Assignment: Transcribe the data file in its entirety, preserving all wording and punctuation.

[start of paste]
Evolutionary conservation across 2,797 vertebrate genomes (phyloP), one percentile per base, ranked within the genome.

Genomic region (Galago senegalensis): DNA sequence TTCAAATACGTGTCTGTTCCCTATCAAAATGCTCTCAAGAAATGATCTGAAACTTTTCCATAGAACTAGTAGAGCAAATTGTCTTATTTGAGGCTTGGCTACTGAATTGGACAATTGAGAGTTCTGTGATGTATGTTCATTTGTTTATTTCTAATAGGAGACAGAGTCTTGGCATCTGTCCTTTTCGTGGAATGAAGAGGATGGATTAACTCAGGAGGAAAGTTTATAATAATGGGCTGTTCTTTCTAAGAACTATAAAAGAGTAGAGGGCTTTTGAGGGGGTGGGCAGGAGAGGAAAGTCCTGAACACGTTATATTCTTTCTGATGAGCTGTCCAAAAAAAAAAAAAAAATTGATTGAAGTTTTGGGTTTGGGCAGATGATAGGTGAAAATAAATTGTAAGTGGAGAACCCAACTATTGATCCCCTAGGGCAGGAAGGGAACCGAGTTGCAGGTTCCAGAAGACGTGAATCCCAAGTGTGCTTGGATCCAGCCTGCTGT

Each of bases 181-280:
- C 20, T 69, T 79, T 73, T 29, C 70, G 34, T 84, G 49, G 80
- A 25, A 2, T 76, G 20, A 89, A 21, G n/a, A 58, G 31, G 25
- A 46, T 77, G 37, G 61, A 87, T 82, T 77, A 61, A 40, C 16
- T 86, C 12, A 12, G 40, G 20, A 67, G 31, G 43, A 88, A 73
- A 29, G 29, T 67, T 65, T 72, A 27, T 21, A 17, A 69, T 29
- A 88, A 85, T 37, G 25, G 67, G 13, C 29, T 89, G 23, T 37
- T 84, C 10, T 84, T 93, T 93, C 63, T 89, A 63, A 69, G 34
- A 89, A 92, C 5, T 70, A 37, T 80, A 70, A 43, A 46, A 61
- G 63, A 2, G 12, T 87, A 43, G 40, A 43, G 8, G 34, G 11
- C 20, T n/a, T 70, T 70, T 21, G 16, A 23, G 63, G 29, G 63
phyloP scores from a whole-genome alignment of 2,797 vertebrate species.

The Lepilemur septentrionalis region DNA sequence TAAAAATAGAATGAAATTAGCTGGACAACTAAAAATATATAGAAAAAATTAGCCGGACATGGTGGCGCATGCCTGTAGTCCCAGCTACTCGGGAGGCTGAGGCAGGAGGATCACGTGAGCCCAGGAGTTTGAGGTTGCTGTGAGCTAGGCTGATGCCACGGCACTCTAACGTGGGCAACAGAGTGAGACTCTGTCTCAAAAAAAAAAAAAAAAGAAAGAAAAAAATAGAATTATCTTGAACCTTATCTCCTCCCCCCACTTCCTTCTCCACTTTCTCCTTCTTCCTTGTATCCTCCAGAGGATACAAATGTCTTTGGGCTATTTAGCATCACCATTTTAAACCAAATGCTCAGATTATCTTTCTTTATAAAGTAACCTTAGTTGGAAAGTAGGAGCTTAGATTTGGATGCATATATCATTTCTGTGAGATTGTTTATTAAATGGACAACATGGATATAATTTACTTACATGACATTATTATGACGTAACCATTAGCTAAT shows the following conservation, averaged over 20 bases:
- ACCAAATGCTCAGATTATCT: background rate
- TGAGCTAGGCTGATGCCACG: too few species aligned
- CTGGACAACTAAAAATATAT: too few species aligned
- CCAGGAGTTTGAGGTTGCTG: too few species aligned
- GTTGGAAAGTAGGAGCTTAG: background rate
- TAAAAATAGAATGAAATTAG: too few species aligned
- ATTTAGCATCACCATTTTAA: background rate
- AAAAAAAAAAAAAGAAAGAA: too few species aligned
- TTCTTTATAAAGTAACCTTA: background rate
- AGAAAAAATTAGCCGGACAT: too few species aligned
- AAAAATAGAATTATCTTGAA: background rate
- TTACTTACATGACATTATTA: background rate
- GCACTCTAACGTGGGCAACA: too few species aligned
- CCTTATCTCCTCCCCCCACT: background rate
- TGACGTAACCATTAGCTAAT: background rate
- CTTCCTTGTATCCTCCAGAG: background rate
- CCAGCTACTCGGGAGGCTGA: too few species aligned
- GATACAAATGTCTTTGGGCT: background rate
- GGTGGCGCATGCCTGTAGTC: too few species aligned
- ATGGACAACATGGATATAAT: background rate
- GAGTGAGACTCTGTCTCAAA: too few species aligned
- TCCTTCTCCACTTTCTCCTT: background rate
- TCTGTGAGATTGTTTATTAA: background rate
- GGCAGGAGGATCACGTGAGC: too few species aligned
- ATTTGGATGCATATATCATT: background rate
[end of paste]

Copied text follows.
Evolutionary conservation across 2,797 vertebrate genomes (phyloP), one percentile per base, ranked within the genome.

Genomic region (Galago senegalensis): DNA sequence TTCAAATACGTGTCTGTTCCCTATCAAAATGCTCTCAAGAAATGATCTGAAACTTTTCCATAGAACTAGTAGAGCAAATTGTCTTATTTGAGGCTTGGCTACTGAATTGGACAATTGAGAGTTCTGTGATGTATGTTCATTTGTTTATTTCTAATAGGAGACAGAGTCTTGGCATCTGTCCTTTTCGTGGAATGAAGAGGATGGATTAACTCAGGAGGAAAGTTTATAATAATGGGCTGTTCTTTCTAAGAACTATAAAAGAGTAGAGGGCTTTTGAGGGGGTGGGCAGGAGAGGAAAGTCCTGAACACGTTATATTCTTTCTGATGAGCTGTCCAAAAAAAAAAAAAAAATTGATTGAAGTTTTGGGTTTGGGCAGATGATAGGTGAAAATAAATTGTAAGTGGAGAACCCAACTATTGATCCCCTAGGGCAGGAAGGGAACCGAGTTGCAGGTTCCAGAAGACGTGAATCCCAAGTGTGCTTGGATCCAGCCTGCTGT

Each of bases 181-280:
- C 20, T 69, T 79, T 73, T 29, C 70, G 34, T 84, G 49, G 80
- A 25, A 2, T 76, G 20, A 89, A 21, G n/a, A 58, G 31, G 25
- A 46, T 77, G 37, G 61, A 87, T 82, T 77, A 61, A 40, C 16
- T 86, C 12, A 12, G 40, G 20, A 67, G 31, G 43, A 88, A 73
- A 29, G 29, T 67, T 65, T 72, A 27, T 21, A 17, A 69, T 29
- A 88, A 85, T 37, G 25, G 67, G 13, C 29, T 89, G 23, T 37
- T 84, C 10, T 84, T 93, T 93, C 63, T 89, A 63, A 69, G 34
- A 89, A 92, C 5, T 70, A 37, T 80, A 70, A 43, A 46, A 61
- G 63, A 2, G 12, T 87, A 43, G 40, A 43, G 8, G 34, G 11
- C 20, T n/a, T 70, T 70, T 21, G 16, A 23, G 63, G 29, G 63
phyloP scores from a whole-genome alignment of 2,797 vertebrate species.

The Lepilemur septentrionalis region DNA sequence TAAAAATAGAATGAAATTAGCTGGACAACTAAAAATATATAGAAAAAATTAGCCGGACATGGTGGCGCATGCCTGTAGTCCCAGCTACTCGGGAGGCTGAGGCAGGAGGATCACGTGAGCCCAGGAGTTTGAGGTTGCTGTGAGCTAGGCTGATGCCACGGCACTCTAACGTGGGCAACAGAGTGAGACTCTGTCTCAAAAAAAAAAAAAAAAGAAAGAAAAAAATAGAATTATCTTGAACCTTATCTCCTCCCCCCACTTCCTTCTCCACTTTCTCCTTCTTCCTTGTATCCTCCAGAGGATACAAATGTCTTTGGGCTATTTAGCATCACCATTTTAAACCAAATGCTCAGATTATCTTTCTTTATAAAGTAACCTTAGTTGGAAAGTAGGAGCTTAGATTTGGATGCATATATCATTTCTGTGAGATTGTTTATTAAATGGACAACATGGATATAATTTACTTACATGACATTATTATGACGTAACCATTAGCTAAT shows the following conservation, averaged over 20 bases:
- ACCAAATGCTCAGATTATCT: background rate
- TGAGCTAGGCTGATGCCACG: too few species aligned
- CTGGACAACTAAAAATATAT: too few species aligned
- CCAGGAGTTTGAGGTTGCTG: too few species aligned
- GTTGGAAAGTAGGAGCTTAG: background rate
- TAAAAATAGAATGAAATTAG: too few species aligned
- ATTTAGCATCACCATTTTAA: background rate
- AAAAAAAAAAAAAGAAAGAA: too few species aligned
- TTCTTTATAAAGTAACCTTA: background rate
- AGAAAAAATTAGCCGGACAT: too few species aligned
- AAAAATAGAATTATCTTGAA: background rate
- TTACTTACATGACATTATTA: background rate
- GCACTCTAACGTGGGCAACA: too few species aligned
- CCTTATCTCCTCCCCCCACT: background rate
- TGACGTAACCATTAGCTAAT: background rate
- CTTCCTTGTATCCTCCAGAG: background rate
- CCAGCTACTCGGGAGGCTGA: too few species aligned
- GATACAAATGTCTTTGGGCT: background rate
- GGTGGCGCATGCCTGTAGTC: too few species aligned
- ATGGACAACATGGATATAAT: background rate
- GAGTGAGACTCTGTCTCAAA: too few species aligned
- TCCTTCTCCACTTTCTCCTT: background rate
- TCTGTGAGATTGTTTATTAA: background rate
- GGCAGGAGGATCACGTGAGC: too few species aligned
- ATTTGGATGCATATATCATT: background rate